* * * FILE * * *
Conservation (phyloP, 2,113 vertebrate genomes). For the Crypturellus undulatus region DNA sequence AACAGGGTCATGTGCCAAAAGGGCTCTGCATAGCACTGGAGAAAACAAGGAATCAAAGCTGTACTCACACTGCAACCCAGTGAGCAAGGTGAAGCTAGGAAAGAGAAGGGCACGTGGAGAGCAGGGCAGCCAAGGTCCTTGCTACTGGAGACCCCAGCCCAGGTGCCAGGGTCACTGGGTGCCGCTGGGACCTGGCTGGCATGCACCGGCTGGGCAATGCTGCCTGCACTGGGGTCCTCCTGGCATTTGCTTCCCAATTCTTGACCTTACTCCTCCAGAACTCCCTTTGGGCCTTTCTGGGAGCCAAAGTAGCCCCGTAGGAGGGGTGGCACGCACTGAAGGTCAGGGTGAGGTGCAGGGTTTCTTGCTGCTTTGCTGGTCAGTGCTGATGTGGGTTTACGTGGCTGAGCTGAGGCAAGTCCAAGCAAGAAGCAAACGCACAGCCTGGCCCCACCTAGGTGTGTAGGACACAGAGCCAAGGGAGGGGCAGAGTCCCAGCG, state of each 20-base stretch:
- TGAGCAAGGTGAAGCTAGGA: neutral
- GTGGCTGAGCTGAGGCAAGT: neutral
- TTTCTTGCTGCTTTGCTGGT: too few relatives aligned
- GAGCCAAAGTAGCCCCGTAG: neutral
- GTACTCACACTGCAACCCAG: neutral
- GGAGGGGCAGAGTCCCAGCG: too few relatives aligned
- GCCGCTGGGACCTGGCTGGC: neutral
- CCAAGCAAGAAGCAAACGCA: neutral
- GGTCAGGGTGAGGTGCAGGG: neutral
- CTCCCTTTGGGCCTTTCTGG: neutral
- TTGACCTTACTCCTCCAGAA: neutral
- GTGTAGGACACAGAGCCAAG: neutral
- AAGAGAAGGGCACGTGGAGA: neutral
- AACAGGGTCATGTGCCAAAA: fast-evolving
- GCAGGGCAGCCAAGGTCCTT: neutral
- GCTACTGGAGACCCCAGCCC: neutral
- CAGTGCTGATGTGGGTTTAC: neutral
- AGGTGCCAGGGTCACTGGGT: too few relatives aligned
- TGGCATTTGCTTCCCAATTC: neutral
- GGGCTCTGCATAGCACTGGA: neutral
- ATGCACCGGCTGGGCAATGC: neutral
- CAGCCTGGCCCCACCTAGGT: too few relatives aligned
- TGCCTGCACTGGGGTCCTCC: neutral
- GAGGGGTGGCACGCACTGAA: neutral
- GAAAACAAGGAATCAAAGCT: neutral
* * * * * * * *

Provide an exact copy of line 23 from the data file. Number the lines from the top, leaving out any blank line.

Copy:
- CAGCCTGGCCCCACCTAGGT: too few relatives aligned